This is the story about an ordinary Romanian stray pup;
we met Axel during our trip in Romania on June. She was there staring at us with her beautiful eyes and her pink nose, unfortunately we werent't able to rescue her at that moment but we knew we would have changed her life forever.
Two months later we have organised her rescue from the poor shelter conditions where she was growing hopeless.
The 30th of july she has been picked up by our local rescuer Cristina. She brought Axel immediately to the veterinary clinic as she was showing signs of a serious illness.
Axel hasn't been lucky enough, besides the fact that she was in a pitful shape, very skinny and full of fleas, the worst has been announced to us. Axel has been infected with the canine Distemper virus.
Despite such bad news we have decided that Axel deserves our help to get a chance of a full recover, but unfortunately after a bright of hope two months later Axel lost her fight against Distemper. Euthanasia has been recommended by the veterinarian in order to avoid anymore pain to her.
You were our beautiful angel and we will miss you forever Axel.
Veterinarian adivse for euthanasia.
Canine Distemper used to be one of the leading causes of death in unvaccinated puppies throughout the world. Although the incidence of distemper has decreased dramatically over the years due to distemper vaccination programs, the distemper virus is still out there and can strike without warning.
The distemper virus is related to the human measles virus and can produce different disease patterns in distemper infected dogs. Dogs infected with distemper shed the distemper virus in all body excretions, with airborne transmission the most common means of distemper dissemination. Like kennel cough, distemper is highly contagious and can travel some distance on air currents.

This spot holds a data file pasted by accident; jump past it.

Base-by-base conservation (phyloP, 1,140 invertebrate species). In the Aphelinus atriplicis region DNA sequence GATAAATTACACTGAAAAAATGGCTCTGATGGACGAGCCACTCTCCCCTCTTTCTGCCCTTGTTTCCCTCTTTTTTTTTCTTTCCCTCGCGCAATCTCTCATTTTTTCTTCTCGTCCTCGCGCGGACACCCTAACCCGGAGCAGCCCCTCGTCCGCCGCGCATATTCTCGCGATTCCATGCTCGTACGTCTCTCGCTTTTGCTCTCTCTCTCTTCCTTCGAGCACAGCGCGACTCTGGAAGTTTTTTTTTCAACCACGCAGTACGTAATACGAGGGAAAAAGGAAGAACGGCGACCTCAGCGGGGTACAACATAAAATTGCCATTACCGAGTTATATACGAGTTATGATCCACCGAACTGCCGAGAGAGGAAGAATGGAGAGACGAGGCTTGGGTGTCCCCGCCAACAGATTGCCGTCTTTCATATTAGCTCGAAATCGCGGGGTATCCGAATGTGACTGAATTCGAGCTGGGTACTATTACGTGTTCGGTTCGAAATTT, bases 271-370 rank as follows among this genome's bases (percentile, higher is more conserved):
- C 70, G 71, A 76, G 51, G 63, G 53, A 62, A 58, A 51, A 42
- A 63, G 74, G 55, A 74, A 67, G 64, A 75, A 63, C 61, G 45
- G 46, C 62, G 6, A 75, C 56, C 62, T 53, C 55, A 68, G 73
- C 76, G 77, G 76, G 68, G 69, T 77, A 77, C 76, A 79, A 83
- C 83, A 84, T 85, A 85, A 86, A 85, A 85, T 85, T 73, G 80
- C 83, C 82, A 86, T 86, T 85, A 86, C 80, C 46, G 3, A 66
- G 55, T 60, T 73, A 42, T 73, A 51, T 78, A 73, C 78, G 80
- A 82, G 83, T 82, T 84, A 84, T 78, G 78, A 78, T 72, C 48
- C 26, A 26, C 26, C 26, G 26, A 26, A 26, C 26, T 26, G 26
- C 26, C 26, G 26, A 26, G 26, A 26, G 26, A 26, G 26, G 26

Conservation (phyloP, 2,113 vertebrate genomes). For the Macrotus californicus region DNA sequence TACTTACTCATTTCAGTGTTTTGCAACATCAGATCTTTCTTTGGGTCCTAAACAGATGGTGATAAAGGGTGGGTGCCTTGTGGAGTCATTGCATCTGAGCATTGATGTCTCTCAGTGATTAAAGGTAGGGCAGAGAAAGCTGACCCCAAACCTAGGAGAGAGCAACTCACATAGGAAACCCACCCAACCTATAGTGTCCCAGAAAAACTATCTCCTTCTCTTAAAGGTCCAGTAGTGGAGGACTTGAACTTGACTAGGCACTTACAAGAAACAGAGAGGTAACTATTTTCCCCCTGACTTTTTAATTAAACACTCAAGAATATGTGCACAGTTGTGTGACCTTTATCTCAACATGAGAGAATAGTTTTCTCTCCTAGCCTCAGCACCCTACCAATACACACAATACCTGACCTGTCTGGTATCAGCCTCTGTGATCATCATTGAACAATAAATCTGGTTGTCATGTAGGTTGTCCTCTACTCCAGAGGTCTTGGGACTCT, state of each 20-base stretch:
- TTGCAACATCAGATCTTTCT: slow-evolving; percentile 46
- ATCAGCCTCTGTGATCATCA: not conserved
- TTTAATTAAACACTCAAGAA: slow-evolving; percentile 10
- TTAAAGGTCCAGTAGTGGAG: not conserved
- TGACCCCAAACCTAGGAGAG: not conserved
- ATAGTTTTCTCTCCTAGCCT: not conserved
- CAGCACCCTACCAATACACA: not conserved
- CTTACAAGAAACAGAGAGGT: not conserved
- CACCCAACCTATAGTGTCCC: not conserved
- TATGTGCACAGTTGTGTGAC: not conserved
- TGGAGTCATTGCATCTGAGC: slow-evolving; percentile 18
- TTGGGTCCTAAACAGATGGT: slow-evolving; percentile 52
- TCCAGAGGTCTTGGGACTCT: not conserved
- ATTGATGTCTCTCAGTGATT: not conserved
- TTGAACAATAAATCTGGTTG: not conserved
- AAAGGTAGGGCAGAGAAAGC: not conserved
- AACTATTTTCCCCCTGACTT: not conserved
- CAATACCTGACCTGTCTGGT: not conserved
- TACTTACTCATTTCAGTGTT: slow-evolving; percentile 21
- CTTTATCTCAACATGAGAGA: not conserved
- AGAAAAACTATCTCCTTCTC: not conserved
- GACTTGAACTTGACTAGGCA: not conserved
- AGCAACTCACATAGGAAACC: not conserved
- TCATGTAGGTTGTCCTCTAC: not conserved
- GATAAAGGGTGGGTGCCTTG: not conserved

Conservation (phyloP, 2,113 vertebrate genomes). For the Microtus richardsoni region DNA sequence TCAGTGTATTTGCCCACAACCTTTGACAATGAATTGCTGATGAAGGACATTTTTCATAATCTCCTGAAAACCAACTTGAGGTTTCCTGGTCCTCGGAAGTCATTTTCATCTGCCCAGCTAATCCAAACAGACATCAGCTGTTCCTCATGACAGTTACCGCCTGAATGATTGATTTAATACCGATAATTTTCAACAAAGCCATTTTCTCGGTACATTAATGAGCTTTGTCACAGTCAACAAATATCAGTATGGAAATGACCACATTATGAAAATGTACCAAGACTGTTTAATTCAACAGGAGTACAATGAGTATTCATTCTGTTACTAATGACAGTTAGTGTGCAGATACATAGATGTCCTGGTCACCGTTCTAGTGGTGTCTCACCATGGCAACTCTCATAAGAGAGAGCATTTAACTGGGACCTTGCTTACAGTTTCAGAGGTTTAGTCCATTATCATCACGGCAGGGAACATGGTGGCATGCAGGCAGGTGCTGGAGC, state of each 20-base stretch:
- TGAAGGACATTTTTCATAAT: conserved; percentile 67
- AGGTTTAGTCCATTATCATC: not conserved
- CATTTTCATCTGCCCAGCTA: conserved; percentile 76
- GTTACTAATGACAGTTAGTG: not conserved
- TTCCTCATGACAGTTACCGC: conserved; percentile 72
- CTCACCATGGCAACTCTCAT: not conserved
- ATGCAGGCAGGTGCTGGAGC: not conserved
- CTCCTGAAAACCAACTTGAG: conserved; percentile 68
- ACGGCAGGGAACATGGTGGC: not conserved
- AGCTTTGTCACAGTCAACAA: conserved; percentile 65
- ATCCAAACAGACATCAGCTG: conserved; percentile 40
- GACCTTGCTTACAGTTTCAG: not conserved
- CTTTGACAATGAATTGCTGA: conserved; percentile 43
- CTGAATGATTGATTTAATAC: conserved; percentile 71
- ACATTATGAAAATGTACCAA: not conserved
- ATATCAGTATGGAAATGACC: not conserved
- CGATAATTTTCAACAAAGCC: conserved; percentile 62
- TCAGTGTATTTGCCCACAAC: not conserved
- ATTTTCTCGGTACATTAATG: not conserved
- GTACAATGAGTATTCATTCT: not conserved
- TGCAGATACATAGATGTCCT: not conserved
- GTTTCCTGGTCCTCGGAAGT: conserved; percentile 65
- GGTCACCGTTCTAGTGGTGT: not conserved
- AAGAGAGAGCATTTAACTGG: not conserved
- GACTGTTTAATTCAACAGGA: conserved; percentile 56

Distemper is a multi-faceted disease; that is, it can affect a number of different body systems, including the respiratory, gastrointestinal, and nervous systems. Early signs of distemper include fever, loss of appetite, and a mild conjunctivitis (eye inflammation). These signs of distemper infection can come and go, lasting only a few days at a time. As a result, pet owners often miss or ignore this early distemper phase.
As distemper progresses, signs become more serious and extensive. Distemper can cause coughing, breathing difficulties, eye and nose discharges, vomiting and diarrhea, blindness, paralysis, and seizures. The seizures associated with distemper often have their own unique presentation, called chewing gum fits. As the name implies, dogs stricken with distemper -induced seizures will look as if they are "chewing gum". In fact, many owners, when they see this, immediately think of rabies.
The final outcome of a distemper infection depends on the extent of exposure, the strain of the distemper virus involved, and on the ability of the dog's immune system to mount a defense against the distemper virus (with the help of supportive treatment). Depending upon these factors, infection outcome can present itself in one of four ways:
2. Recovery with no lasting side effects from the distemper virus
3. Recovery, with non life-threatening side effects from the distemper virus
4. Recovery, with life-threatening sequela from the distemper virus